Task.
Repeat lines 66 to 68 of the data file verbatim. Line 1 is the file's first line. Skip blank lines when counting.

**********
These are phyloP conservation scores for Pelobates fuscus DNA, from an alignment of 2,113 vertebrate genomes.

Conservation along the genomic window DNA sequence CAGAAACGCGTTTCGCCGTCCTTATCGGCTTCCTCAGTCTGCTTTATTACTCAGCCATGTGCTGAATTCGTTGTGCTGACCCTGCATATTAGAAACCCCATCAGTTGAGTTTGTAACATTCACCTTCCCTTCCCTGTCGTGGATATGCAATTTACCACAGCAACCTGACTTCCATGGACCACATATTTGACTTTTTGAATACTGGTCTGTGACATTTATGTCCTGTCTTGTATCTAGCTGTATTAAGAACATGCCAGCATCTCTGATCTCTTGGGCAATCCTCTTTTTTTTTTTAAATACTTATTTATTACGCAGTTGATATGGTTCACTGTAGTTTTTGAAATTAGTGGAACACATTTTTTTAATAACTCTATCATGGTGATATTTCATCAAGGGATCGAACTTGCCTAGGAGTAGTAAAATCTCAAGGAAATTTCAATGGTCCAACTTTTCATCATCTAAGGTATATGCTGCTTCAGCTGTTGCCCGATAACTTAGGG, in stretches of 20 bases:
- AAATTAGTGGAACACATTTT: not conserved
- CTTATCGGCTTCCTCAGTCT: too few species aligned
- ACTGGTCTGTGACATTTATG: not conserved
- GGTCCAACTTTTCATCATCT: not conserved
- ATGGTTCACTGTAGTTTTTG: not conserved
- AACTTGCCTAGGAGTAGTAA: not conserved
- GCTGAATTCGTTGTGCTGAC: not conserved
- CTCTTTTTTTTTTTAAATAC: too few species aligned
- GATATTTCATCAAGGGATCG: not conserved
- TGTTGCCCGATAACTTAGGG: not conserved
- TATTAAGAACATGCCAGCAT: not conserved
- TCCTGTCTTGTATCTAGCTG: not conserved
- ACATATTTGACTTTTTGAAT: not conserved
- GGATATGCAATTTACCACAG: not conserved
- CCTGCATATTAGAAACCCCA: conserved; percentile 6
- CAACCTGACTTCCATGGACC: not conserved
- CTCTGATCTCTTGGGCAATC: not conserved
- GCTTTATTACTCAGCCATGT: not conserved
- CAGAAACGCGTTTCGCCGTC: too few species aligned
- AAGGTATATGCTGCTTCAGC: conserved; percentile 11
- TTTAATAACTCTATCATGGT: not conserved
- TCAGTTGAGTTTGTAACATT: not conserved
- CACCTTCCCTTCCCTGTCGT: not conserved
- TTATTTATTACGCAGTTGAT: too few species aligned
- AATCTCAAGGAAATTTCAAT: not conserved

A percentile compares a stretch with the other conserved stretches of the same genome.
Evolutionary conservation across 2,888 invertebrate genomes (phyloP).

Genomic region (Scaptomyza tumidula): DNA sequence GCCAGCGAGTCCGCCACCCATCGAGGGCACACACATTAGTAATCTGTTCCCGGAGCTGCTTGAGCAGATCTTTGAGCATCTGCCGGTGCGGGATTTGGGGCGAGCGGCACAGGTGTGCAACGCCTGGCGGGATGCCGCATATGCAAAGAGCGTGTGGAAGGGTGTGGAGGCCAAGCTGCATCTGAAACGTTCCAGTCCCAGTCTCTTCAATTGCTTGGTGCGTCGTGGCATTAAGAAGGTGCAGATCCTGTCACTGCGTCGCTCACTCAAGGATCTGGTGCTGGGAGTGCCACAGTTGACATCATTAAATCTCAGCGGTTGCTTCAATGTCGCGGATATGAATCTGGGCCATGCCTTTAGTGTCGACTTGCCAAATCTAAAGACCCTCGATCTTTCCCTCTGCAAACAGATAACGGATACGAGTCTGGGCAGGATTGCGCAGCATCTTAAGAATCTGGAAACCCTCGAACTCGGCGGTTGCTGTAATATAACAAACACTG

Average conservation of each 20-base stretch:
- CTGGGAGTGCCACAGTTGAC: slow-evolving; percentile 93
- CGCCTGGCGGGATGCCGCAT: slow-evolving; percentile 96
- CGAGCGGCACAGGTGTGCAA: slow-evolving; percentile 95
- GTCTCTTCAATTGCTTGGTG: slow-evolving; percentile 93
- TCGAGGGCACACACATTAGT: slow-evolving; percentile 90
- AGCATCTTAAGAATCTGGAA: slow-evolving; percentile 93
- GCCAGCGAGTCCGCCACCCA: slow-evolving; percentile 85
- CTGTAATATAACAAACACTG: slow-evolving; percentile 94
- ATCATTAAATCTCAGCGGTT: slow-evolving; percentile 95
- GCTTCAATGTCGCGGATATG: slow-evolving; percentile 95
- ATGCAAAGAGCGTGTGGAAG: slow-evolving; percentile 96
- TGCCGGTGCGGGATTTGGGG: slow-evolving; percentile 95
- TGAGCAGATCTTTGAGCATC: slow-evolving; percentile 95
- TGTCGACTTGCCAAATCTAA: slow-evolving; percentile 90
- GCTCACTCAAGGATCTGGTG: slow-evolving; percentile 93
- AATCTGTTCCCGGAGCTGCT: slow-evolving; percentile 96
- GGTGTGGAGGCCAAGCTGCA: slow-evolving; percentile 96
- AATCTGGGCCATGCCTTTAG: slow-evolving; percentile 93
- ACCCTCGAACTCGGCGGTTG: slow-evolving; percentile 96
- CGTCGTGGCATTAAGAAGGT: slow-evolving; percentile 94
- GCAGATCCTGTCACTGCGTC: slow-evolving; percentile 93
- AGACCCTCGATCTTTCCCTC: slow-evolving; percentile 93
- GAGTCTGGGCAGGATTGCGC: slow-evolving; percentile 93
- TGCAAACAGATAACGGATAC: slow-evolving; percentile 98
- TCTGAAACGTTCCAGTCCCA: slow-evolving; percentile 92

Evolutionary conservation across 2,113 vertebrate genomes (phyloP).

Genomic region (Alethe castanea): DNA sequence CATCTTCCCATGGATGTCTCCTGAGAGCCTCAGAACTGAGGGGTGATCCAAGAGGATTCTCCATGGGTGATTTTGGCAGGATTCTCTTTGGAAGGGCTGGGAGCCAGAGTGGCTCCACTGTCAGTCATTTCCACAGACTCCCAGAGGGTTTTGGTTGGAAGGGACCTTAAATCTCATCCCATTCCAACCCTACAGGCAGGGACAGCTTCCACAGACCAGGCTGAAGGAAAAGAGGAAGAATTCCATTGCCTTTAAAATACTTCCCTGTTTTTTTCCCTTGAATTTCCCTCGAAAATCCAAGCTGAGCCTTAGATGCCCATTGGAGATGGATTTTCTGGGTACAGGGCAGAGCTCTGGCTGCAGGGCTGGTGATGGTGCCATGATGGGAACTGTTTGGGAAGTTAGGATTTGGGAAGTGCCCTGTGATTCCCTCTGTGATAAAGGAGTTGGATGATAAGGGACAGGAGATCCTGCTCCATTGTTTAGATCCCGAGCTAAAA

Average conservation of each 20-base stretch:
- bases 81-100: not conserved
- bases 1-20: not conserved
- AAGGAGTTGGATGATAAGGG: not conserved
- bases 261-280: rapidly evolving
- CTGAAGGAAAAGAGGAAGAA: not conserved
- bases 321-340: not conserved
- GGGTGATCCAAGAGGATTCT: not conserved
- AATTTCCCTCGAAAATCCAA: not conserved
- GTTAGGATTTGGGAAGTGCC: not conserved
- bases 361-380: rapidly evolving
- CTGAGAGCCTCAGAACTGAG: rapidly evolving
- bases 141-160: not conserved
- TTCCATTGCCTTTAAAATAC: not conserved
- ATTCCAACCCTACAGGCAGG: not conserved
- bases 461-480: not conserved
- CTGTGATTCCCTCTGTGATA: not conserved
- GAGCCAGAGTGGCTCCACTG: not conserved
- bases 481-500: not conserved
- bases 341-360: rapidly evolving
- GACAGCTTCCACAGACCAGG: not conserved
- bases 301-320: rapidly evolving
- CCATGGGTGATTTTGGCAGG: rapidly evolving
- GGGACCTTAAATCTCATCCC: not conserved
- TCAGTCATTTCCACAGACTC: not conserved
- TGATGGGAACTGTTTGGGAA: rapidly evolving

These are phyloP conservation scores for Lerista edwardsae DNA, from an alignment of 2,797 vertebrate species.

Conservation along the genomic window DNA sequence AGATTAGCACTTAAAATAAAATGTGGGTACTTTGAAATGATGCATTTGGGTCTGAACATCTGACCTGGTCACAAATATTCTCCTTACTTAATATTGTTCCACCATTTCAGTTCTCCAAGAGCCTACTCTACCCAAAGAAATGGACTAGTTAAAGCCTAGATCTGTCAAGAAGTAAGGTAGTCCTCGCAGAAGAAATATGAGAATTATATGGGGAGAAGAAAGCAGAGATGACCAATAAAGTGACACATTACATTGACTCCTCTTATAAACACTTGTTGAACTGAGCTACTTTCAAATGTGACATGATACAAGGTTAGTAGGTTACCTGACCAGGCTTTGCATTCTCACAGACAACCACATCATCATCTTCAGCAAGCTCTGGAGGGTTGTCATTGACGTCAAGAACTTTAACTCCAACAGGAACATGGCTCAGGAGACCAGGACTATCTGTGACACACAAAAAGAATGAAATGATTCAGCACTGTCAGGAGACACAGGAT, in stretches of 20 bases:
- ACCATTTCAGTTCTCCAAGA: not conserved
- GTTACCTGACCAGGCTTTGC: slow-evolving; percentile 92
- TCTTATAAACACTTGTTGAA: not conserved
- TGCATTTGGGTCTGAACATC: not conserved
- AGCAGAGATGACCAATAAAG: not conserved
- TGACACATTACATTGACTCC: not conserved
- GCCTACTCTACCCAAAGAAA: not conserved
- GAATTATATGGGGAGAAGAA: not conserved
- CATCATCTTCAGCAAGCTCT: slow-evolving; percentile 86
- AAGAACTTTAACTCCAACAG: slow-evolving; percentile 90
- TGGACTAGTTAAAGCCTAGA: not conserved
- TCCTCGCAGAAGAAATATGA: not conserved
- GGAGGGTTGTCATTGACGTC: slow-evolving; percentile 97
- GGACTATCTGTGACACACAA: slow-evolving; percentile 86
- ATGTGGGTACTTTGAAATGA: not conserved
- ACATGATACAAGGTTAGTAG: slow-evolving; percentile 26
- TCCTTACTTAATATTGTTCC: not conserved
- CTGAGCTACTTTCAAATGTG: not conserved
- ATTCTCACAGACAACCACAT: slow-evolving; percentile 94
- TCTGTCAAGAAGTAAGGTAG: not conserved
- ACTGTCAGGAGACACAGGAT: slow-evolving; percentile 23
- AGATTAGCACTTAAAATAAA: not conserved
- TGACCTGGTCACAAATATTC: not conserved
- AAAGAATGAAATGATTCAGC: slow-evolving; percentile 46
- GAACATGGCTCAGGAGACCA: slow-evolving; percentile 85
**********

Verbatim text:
- GGGTGATCCAAGAGGATTCT: not conserved
- AATTTCCCTCGAAAATCCAA: not conserved
- GTTAGGATTTGGGAAGTGCC: not conserved